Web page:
“If you think you are too small to make a difference, try sleeping with a mosquito.”
- the Dalai Lama
Are you feeling utterly overwhelmed by the current state of things in the USA? I'm with you.
Although yoga helps us get into a zone where all is well and where there’s light and love, you’re then meant to come back to reality, serve others, and engage in the world to make it a better place.
The word yoga means “to connect”, to connect to the world. It’s not meant to be an escape.
In other words, having a yoga practice does not make you immune to the feeling (or the reality) that we’ve taken a nosedive into a pit of darkness in just a year’s time.
That said, as dark as it has become, voices previously unheard are coming into the light.
- Women’s voices are saying #TimesUp on centuries of sexual harassment and assault.
- Black and brown voices are saying enough is enough on racism, discrimination, and deportation. #BlackLivesMatter #Dreamers
- Children are demonstrating, lying on the ground in front of the White House to demand safety in their schools. #MarchForOurLives #NeverAgain
- A wave of women, minorities, gay, and transgender candidates were elected in states all over the country and that trend continues to grow. #BlueWave2018
Still, I am overwhelmed by the sheer quantity of abnormal, morally bankrupt, despicable, and unfathomable things going on in the White House!
I always feel better when I take action (like calling my senators), but I notice that the deluge of troubling news easily paralyzes me to the point where I will do nothing if I don’t watch out.
The onslaught of these daily issues is numbing.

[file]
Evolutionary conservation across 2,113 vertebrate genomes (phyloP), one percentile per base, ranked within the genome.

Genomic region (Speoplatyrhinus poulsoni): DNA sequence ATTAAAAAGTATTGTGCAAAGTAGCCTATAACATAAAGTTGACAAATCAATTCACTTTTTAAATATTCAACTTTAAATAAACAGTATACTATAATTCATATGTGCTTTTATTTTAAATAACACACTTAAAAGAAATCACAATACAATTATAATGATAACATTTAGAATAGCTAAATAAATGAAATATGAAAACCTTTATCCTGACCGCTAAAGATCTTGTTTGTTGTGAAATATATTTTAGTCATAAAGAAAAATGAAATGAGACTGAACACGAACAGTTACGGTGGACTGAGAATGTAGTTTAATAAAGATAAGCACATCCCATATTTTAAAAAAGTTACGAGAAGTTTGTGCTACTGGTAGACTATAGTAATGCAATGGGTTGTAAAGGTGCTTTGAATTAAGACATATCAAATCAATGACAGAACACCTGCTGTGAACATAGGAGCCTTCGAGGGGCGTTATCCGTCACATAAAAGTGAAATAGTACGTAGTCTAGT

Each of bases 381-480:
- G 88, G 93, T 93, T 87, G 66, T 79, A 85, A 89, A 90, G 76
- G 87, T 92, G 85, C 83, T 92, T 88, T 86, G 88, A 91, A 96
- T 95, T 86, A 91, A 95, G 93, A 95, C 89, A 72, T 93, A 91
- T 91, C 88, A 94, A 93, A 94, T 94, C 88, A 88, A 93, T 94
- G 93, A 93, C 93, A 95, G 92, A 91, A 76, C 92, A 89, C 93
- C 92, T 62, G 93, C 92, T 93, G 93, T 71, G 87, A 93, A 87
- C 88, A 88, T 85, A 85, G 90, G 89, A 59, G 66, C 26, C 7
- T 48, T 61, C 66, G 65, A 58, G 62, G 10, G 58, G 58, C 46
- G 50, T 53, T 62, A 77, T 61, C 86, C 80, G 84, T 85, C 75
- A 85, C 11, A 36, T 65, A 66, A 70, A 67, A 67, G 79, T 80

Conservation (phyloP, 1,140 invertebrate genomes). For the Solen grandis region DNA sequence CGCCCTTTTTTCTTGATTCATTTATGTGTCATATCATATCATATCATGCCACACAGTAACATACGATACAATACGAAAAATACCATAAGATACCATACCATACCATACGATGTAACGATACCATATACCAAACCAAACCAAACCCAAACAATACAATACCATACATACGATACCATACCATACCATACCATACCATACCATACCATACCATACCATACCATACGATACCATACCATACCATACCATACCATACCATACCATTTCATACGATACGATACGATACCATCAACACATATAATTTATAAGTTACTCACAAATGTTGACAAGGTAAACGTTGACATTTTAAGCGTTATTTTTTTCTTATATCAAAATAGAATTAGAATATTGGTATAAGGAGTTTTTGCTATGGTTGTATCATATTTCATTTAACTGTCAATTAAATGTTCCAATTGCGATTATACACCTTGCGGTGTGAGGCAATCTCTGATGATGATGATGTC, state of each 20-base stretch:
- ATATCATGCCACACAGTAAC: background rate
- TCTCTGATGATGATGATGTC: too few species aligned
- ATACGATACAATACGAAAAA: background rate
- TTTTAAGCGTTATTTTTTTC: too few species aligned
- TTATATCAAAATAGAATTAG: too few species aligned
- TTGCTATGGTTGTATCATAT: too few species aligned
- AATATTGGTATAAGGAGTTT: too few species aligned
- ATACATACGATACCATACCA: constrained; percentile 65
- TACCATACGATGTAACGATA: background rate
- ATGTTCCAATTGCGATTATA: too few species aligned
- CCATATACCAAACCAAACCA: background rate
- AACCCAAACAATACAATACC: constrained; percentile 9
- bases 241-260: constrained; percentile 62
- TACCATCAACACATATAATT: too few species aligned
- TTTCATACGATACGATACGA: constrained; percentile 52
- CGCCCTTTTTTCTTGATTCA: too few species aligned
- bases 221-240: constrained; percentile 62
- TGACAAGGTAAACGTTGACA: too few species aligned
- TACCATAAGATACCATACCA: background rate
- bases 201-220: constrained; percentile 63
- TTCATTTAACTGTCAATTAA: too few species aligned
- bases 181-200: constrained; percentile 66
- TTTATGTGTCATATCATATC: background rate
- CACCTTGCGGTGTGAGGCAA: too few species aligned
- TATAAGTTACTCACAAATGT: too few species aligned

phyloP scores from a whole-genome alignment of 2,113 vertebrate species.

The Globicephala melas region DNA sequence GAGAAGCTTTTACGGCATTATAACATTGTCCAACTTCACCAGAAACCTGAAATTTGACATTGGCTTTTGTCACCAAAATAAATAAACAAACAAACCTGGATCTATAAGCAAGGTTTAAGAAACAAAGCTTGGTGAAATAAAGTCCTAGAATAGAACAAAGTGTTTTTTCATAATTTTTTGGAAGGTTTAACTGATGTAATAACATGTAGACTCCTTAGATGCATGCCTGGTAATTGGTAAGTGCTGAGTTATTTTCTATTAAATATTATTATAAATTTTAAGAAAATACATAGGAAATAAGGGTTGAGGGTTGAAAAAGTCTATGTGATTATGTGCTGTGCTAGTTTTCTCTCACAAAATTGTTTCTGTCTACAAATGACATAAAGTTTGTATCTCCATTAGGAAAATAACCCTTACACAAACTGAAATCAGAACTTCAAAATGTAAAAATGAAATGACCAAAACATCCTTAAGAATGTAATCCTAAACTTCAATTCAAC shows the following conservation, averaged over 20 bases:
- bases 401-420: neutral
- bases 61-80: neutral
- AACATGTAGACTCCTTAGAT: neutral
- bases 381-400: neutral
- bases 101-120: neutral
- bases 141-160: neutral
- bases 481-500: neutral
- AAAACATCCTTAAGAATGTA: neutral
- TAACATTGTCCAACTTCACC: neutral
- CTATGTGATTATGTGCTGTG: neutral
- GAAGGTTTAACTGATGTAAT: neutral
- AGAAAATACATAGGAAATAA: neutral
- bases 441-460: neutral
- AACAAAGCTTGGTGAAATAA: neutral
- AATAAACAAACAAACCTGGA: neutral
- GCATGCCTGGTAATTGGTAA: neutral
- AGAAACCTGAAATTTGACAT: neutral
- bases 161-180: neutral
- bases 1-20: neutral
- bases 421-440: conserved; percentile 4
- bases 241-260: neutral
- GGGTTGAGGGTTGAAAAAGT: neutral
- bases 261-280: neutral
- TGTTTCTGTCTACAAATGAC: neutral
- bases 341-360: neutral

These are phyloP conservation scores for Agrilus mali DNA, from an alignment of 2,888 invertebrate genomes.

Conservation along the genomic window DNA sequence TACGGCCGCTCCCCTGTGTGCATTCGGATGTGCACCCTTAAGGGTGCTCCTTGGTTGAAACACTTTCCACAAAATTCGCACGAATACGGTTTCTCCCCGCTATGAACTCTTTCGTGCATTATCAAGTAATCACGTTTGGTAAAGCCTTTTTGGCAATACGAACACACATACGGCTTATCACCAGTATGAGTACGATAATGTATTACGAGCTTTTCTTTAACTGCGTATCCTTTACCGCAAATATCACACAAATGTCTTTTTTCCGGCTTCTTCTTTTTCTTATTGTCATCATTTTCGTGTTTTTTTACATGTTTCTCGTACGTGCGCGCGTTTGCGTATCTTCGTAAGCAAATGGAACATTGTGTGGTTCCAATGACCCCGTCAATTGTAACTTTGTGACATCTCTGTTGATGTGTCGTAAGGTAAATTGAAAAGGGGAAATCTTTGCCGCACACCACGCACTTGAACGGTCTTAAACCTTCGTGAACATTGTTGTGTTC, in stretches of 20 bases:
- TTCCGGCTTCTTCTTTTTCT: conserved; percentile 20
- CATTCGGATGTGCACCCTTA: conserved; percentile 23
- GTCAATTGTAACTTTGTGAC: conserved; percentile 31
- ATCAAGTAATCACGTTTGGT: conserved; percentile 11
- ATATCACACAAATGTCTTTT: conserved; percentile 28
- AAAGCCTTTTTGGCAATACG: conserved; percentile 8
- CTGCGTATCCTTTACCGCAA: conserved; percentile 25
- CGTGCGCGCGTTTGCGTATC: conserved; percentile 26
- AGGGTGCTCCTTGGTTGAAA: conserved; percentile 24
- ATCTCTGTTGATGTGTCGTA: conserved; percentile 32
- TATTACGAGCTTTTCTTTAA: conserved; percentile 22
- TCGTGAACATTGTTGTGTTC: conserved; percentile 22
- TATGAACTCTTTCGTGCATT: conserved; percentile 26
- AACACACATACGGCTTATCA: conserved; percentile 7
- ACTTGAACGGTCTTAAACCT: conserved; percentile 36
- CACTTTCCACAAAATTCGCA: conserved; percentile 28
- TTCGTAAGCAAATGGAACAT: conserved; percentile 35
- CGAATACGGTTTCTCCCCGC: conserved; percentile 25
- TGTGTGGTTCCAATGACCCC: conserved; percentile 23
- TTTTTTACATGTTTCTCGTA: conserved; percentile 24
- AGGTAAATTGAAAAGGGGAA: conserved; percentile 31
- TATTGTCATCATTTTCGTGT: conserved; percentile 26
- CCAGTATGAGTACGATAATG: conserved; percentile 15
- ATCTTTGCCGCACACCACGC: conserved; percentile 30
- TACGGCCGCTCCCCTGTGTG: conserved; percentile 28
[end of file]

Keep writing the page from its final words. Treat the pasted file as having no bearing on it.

Whenever I find myself becoming numb, I think of Arjuna, the main character in the great epic tale, The Bhagavad Gita, a text every serious student of yoga eventually tackles.
The story begins on a battlefield. Prince Diroydhana has rejected his cousin Yudhishthira’s final offer of peace and he and his brothers, the Panavas, including Arjuna are forced into battle.
War is unavoidable, and Arjuna is beside himself with despair because he is facing his own loved ones - cousins and uncles on the battlefield - in fratricidal armageddon.
The text explores this metaphor as the dilemma of how the world both annihilates us (because we all die) and embraces us. In Arjuna’s case, and in our own case, love puts us at the greatest risk. Ultimately the text asks us - what are you willing to do for love?
You’re either making the world a better place or not. You can break down, do nothing, and take Xanax in a fetal position under the covers, or you’ve got the opportunity to do yoga and address the problems head on.
Yoga is how you decide you want to be in the face of this dilemma. The Bhagavad Gita is not a text about “checking out”, it’s a text about “checking in” and dealing firsthand with what is on the table.
My teacher often says, “Stop wishing the world were some way you wish it were, and start wishing the world was in some way how it could be.”
Arjuna, with the help and lengthy guidance of Krishna, takes on the dilemma, knowing that inaction is still a choice and doing nothing would be a nihilistic act that could damage generations to come. Ultimately Krishna makes his arguments but doesn’t tell him what to do. Instead he leaves him free to choose his course of action.
So when you feel depressed, immobilized, or inundated by the troubles of the world and you’re not sure which issue to pick, remember you are free to pick just one thing. Do one thing, because action always feels better than no action at all.
Here are some resources for action you can take RIGHT NOW:
- Set up ResistBot on your phone so you can easily email your senators and make your voice heard. If you text them 'NRA' they will tell you how much money the NRA paid your elected officials and suggest action steps!
- Tune in to Resistance Live every day with my old friend, Elizabeth Cronise McLaughlin, so you know what pressing actions need to be taken.
- Donate to Swing Left to ensure that we elect candidates who are not being bought by the Koch brothers and the National Rifle Association (NRA).
- Donate to the ACLU to help ensure that voters rights are being protected.
- Donate to the Black Yoga Teacher’s Alliance to help support teachers of color through yoga education scholarships, events, and more.
- Sending a hand-written post card to your elected representatives can be very effective via CollectiveVision.Us. You can also send post cards to would-be voters.